through eight graders, Stephens feels there is

fi lm. It took some time but the musical even-

a lot like him.

context, “sequins and sparkle” galore, and hu-

a mix of patrons who are aware of Brer Rabbit

coming in and those not. He thinks this works

well for both, and he also thinks gay audiences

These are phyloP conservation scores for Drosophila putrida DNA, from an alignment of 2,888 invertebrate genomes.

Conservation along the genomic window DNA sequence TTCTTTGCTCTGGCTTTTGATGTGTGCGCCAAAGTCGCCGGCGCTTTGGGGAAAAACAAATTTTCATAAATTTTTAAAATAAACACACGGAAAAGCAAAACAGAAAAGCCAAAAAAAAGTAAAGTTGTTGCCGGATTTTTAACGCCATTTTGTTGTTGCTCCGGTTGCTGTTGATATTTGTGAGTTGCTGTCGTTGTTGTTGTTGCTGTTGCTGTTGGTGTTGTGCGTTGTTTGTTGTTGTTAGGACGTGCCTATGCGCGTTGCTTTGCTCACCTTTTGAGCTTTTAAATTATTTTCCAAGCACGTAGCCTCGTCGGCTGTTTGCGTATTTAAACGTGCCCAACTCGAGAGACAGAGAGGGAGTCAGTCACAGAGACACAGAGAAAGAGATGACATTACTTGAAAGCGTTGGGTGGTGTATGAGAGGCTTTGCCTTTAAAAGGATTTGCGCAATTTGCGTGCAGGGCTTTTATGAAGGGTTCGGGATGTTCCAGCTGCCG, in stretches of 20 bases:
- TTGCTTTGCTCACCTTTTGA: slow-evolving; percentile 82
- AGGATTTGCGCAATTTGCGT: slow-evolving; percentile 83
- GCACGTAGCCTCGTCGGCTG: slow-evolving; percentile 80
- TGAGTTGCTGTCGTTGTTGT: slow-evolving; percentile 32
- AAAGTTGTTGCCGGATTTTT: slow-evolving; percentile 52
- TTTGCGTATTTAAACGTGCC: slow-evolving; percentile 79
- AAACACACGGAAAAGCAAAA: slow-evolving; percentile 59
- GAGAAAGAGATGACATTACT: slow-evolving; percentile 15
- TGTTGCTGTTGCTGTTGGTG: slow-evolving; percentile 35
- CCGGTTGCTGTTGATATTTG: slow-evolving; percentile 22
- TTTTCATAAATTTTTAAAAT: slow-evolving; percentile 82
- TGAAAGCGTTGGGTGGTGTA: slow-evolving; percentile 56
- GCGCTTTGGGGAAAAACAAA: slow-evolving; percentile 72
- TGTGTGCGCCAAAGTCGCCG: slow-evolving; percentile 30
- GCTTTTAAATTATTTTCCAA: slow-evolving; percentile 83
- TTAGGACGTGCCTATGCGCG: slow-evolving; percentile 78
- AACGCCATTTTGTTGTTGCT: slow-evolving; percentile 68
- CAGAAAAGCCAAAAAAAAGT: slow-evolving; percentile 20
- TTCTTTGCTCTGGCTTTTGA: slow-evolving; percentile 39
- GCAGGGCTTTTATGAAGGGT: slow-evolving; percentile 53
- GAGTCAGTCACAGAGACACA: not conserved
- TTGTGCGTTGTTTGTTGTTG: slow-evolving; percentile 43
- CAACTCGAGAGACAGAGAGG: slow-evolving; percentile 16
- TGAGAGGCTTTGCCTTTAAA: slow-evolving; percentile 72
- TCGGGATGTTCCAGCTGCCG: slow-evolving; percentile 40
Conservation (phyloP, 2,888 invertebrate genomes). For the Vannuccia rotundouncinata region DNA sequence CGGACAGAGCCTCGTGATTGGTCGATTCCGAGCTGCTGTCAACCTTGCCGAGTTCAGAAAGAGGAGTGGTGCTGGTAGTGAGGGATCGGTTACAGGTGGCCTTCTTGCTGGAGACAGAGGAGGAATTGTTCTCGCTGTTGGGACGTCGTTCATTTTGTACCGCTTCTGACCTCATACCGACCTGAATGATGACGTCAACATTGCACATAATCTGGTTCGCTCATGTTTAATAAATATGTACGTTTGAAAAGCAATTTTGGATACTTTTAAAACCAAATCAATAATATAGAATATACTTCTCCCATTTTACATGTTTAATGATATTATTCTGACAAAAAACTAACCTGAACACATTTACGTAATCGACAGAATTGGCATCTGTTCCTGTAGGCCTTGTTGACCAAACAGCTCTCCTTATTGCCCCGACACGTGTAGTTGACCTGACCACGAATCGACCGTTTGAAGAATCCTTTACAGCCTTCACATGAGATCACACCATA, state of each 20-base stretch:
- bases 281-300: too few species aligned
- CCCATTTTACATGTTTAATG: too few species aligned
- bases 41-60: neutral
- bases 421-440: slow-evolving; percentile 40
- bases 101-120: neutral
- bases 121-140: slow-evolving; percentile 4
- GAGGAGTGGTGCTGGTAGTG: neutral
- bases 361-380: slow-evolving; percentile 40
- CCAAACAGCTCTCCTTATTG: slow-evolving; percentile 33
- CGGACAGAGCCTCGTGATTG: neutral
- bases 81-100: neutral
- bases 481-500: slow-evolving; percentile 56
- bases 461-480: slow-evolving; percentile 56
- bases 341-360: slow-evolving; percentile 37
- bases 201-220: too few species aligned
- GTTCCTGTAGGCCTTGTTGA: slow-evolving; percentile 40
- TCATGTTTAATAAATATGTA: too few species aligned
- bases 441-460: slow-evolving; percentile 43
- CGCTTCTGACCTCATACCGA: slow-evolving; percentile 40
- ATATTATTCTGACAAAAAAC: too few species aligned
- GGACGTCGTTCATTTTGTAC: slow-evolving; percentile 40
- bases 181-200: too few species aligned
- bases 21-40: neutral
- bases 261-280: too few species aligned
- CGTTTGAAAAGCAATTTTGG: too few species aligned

will appreciate this adaptation.

“In ‘Brer Rabbit,’ these are all different people,

tually wound up on Broadway in 2011. Now it’s

back in the ATL for the fi rst time since the Al-

liance version.

One of the cast members is openly gay

Charles Barksdale. The performer was not in-